JSDC changes bylawsThe Jamestown/Stutsman Development Corp. Board voted unanimously Monday to change its bylaws, allowing the City Council to choose its JSDC Board member. The bylaws previously read the designated board member shall be the “Jamestown City Mayor and/or his/her designee.” It will now read “a member of the Jamestown City Council, chosen by the Jamestown City Council.” Bylaws changes do not require approval from the City Council or the Stutsman County Commission.
The Jamestown/Stutsman Development Corp. Board voted unanimously Monday to change its bylaws, allowing the City Council to choose its JSDC Board member.
The bylaws previously read the designated board member shall be the “Jamestown City Mayor and/or his/her designee.” It will now read “a member of the Jamestown City Council, chosen by the Jamestown City Council.” Bylaws changes do not require approval from the City Council or the Stutsman County Commission.
JSDC CEO Connie Ova said the council and commission are home rule and their members are elected at large. The County Commission already chooses its representative to the JSDC Board, who presently is Mark Klose, the commission chair.
“This bylaws change allows the City Council to choose who they want to serve on this board as does the county,” Ova said.
Ken Schulz, who is a city councilman chosen by the JSDC Board to serve, said he had no objection to the bylaws change. However, “normally the council does not make an appointment change until after an election,” he said.
The next City Council election is in June.
“It’s up to the City Council, but it’s a new year and you might want to make a change now,” said JSDC Board member Dick Geigle.
Geigle initiated the bylaws change. He raised the subject up at the December JSDC Board meeting saying he wanted Mayor Clarice Liechty off the board. He accused her then of broadsiding the JSDC at every opportunity and harassing the JSDC staff.
Liechty was not at Monday’s meeting. In an e-mail to JSDC Board members and the news media Jan. 6, Liechty commented on “removing the mayor and replacing her with a member of the Jamestown City Council. What is my sin that you want to take this particular action at this time …? Have I asked too many questions? Do I not have any business sense?”
The mayor’s e-mail was not mentioned at Monday’s meeting. JSDC President Jim Boyd did say the bylaws change does not preclude the mayor from being selected as all members of the City Council are equal. Schulz noted the change reinforces the modern council idea with each member, including the mayor, having an equal vote.
“It would be better if there were no council persons nor county committee persons on the JSDC board,” she wrote in her e-mail. “I have suggested this several times to no avail.”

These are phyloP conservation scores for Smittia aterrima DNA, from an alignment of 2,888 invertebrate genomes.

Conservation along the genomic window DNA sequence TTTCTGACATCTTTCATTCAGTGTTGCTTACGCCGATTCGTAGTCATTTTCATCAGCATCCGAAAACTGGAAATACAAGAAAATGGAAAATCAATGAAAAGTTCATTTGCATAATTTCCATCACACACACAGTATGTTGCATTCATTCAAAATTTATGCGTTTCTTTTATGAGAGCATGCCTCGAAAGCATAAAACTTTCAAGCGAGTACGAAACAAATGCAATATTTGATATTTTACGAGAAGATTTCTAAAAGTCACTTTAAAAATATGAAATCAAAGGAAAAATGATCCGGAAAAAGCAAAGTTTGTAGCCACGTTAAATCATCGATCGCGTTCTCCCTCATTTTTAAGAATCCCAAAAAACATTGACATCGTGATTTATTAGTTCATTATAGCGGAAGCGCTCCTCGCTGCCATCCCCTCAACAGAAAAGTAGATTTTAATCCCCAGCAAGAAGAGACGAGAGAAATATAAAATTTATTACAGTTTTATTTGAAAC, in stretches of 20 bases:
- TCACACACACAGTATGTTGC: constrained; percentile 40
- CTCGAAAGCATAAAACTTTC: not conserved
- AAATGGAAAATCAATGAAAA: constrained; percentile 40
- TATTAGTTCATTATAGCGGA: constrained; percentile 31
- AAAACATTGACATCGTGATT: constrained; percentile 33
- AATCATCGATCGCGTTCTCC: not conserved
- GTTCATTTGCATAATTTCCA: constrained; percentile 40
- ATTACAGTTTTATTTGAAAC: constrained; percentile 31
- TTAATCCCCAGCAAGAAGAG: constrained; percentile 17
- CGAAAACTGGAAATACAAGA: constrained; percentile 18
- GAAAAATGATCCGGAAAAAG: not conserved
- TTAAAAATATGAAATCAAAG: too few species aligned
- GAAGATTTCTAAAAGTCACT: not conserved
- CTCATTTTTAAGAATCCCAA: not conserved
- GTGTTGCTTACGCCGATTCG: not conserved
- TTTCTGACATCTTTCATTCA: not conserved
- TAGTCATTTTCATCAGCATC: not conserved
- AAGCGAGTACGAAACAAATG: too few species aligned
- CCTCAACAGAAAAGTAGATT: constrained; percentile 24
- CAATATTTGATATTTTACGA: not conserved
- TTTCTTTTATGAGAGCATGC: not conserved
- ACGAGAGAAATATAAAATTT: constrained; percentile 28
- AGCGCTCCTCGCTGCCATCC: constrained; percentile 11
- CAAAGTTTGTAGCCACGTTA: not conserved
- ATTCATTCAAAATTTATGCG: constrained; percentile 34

In a telephone interview later Monday, the mayor said of the bylaws change, “This is a wrong decision and very shortsighted. It is detrimental to the citizens of Jamestown and the JSDC not to have the mayor on the board or the executive board. This is a slap to this mayor. It’s a personal thing. It’s stupid and asinine and shows a lack of understanding of politics and business.”
Although the bylaws change was not a money issue and did not require it, Boyd took a roll call vote.
The JSDC Board also approved a Flex PACE interest buy down for Custom Contracting Solutions LLC. A recommendation for approval will now go to the City Council and the County Commission. The start-up company has a seven-year, $225,000 equipment loan with Unison Bank. The interest buy down on the loan is 5 percent, which equals slightly more than $43,000. The community’s share of that is 35 percent. The request is for $16,000, with the city’s share at $12,800 and the county’s share at $3,200. Custom Contracting will pay the JSDC back within two years of the loan being paid off.
Tom Schultz, president of Custom Contracting, told the JSDC Board the general contracting company is focusing on work throughout North Dakota and South Dakota. The work is mainly in the guard rail industry, but due to federal stimulus money, he said, “There’s a tremendous amount of work in North Dakota and South Dakota. Right now we’re working on about 30 projects.”
With five more years of stimulus funding, he said he sees even more projects available to the fledgling company. He said he plans to add permanent sign and fencing construction, site development and even snow removal to what the company will do as it goes forward.
“No job will be too small,” he said.
Custom Contracting does have at least one competitor, Ova said. She said she had spoken to the competing company. The Flex PACE provides funding regardless of competition.
“It’s an equal opportunity for any business to request these funds,” Klose said.
Sun reporter Toni Pirkl can be reached at (701) 952-8453 or by e-mail at email@example.com